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Aggie women build homes, hope

Published: Monday, October 22, 2012

Updated: Monday, October 22, 2012 01:10

Aggie Women Build


Volunteers traveled to Florida last Christmas break for the Winter Collegiate Challenge.

Ella Foster


Ella Foster, second from the right, with her daughter, far left, and her 5 grand children. They will receive a new house that will accommodate everyone with the help from Bryan College Station Habitat for Humanity as well as Aggie Women Build.

Ella Foster, Assistant Supervisor for A&M’s Department of Residence Life, takes care of her five grandchildren in a rental home that is overcrowded and in an unsafe neighborhood.

After applying three times, Foster has now begun constructing her family a new home with the help of Bryan College Station’s Habitat for Humanity and their partner Aggie Women Build.

A component of the international organization, Aggie Women Build holds the same goal as Habitat for Humanity: to provide housing to those in need and to raise awareness of poverty housing. Aggie Women Build focuses on women in the community who need housing help, many of whom are single mothers.

Aggie Women Build was born two years ago, after a conversation between the local Bryan College Station Habitat for Humanity and University President R. Bowen Loftin, who expressed interest in such a cause.

“[Loftin] was extremely interested in the idea because he was looking at ways to support and empower Aggie women,” said Bermudez, a 4th year member of the local Habitat for Humanity’s Board of Directors.

Cherise Klekar, director of Aggie Women Build and sophomore international studies major presented Habitat for Humanity’s “hands-up, not hand-out” motto, exemplified through its $40,000 loan to local needy families.

“It’s a loan, but it’s a 30-year non-interest loan,” said Klekar. “That is one of my favorite things about Habitat. We are freeing them and saying, ‘Here is something that is yours. You will earn this, and you have worked for this.’”

The organization’s homes are built exclusively by volunteers, many of whom are retired professional contractors with are experience on the construction site.

Ms. Foster is the first homeowner sponsored by Aggie Women Build, and as a sponsored homeowner, she is required to do 500 hours of ‘sweat equity.’ That is, she will work with volunteers from Habitat for Humanity to build her home, as well help build other homes through Habitat.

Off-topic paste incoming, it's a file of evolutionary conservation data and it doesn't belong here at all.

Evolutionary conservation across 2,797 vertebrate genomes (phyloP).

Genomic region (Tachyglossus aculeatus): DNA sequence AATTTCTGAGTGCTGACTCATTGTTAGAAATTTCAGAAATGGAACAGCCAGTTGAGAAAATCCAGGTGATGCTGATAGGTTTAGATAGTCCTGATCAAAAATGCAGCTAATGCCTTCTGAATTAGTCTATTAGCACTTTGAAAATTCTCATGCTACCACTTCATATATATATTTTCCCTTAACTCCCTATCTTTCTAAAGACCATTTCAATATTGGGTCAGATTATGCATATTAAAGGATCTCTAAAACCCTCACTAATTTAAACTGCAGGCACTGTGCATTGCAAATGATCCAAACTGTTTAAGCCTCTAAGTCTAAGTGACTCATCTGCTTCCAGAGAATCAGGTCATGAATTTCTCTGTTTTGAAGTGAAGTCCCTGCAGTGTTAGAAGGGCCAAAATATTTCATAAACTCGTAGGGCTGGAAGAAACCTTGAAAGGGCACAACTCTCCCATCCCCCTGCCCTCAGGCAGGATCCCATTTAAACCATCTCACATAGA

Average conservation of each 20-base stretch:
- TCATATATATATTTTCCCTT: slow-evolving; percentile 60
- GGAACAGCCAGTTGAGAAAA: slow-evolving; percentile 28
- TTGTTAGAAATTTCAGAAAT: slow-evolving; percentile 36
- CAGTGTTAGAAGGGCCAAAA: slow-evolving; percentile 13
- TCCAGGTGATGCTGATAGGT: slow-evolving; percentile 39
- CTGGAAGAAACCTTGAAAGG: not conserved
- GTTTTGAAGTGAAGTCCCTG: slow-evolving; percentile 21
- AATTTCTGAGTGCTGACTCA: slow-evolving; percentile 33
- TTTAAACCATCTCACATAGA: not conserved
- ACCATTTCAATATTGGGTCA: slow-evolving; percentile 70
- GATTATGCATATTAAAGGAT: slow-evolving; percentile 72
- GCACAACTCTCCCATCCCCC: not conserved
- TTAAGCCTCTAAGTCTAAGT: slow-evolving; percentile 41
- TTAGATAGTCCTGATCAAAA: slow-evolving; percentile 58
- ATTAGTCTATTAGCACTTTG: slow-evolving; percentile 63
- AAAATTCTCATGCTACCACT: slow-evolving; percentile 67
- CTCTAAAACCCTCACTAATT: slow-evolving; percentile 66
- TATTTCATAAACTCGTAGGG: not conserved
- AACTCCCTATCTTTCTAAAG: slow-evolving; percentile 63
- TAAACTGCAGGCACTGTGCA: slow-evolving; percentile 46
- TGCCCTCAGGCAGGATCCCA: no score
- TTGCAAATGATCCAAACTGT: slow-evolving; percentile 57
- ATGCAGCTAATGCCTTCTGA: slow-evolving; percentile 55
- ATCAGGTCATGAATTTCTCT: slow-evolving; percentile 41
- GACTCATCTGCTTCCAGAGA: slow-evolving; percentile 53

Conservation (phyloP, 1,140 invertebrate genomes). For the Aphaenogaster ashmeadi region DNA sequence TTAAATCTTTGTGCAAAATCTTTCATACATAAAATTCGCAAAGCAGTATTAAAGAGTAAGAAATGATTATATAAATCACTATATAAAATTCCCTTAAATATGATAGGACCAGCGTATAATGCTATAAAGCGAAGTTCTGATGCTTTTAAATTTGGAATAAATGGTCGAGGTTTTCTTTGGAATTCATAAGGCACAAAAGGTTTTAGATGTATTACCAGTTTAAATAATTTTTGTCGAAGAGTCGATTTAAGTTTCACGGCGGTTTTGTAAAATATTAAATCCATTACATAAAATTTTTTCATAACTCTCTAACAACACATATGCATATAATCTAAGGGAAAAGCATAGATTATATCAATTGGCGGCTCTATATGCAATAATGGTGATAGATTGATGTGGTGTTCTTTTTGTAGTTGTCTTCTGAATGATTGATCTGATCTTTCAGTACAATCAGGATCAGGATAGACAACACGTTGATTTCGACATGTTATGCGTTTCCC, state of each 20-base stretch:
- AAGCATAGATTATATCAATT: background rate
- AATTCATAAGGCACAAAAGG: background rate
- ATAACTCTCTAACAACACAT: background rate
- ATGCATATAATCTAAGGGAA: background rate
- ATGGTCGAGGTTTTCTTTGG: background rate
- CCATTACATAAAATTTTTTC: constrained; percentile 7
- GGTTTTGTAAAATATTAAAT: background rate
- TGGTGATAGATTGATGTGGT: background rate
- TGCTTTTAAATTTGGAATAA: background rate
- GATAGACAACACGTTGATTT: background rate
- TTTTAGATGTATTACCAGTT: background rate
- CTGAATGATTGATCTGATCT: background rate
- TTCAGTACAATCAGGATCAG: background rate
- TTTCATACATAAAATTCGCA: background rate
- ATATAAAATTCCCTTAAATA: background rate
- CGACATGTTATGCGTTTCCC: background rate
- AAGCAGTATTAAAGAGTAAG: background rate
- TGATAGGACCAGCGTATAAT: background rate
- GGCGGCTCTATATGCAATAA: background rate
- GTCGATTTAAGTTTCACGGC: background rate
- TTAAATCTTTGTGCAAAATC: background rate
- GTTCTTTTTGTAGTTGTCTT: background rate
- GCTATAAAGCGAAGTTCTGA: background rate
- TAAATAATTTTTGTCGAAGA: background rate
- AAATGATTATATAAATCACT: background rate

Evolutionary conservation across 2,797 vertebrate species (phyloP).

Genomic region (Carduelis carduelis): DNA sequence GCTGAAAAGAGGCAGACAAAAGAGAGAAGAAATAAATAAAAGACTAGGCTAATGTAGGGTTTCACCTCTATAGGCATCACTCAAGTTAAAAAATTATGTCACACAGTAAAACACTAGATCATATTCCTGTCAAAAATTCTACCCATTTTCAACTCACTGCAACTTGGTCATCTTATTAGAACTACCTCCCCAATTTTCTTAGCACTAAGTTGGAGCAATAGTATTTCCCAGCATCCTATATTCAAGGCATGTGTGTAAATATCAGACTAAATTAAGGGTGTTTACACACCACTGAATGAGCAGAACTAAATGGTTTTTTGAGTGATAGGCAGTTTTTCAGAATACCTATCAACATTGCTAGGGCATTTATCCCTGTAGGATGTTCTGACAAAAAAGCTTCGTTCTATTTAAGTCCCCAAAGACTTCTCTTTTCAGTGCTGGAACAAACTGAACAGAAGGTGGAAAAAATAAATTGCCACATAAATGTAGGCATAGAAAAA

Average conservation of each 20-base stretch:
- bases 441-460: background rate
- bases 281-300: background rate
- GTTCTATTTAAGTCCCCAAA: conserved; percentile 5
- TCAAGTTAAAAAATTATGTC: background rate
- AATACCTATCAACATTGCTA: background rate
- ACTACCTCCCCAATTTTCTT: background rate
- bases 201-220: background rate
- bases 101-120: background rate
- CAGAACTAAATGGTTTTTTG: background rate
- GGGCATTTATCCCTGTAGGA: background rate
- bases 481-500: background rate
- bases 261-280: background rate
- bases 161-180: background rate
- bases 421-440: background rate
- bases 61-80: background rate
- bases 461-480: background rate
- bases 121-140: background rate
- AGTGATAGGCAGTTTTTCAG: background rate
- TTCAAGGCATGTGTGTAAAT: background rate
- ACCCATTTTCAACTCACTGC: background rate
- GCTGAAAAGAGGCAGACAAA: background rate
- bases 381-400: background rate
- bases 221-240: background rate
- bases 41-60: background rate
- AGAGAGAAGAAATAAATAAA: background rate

Aggie Women Build has reached out to A&M’s Greek Life this fall to help raise the $40,000 required to build Foster’s house.

Senior Marketing major Kimberley Frey, the Director of Community Service and Philanthropy for Greek Life’s Panhellenic Council, has been in charge of contacting Greek Life’s 13 sorority chapters to help Aggie Women Build in their fundraising.

“We had a meeting with Aggie Women Build, and we setup a goal of between $500 and $1,000,” Frey said. “So far we have raised $750.”

Bermudez clarified that Aggie Women Build does not give out homes for free, though it does provide families with new housing.

“It’s not a free house, and this is the misconception that many people have about Habitat,” Bermudez said. “Yes, we do have a $300,000 sponsorship from the community, but the family pays Habitat for Humanity back for the cost of the house.”

On top of the hours of manual labor devoted toward their new home, homeowners sponsored by Habitat for Humanity are required to take 12 hours of home ownership classes, which cover subjects like budgeting, finances, and home repair.

“From the homeowners I have been around, it’s a rewarding thing for them and they love working with students,” said Klekar. “They can look at something and say, ‘I painted that. I put those shingles on’ ¬– all because they were there building it.”

The house construction takes between two and three months, and Habitat for Humanity encourages the homeowners to make the house their own by choosing features, such as paint color or the color of the wood.

Bermudez said she feels empowered by working with these families,

“The families will often say to me, ‘Thank you so much for what you’re doing.’ I look at them and say, ‘No, you don’t understand. I thank you. It is an honor for me to be able to participate in your life in this way.’ That’s what motivates me, to be able to help a family that is trying to get out of the dire conditions they are living in and work towards a better future.”

Klekar said that despite its progress, Aggie Women Build still has money to raise, and it welcomes the help of any willing individuals or organizations. Current updates about the local Habitat for Humanity and Aggie Women Build can be found on their website


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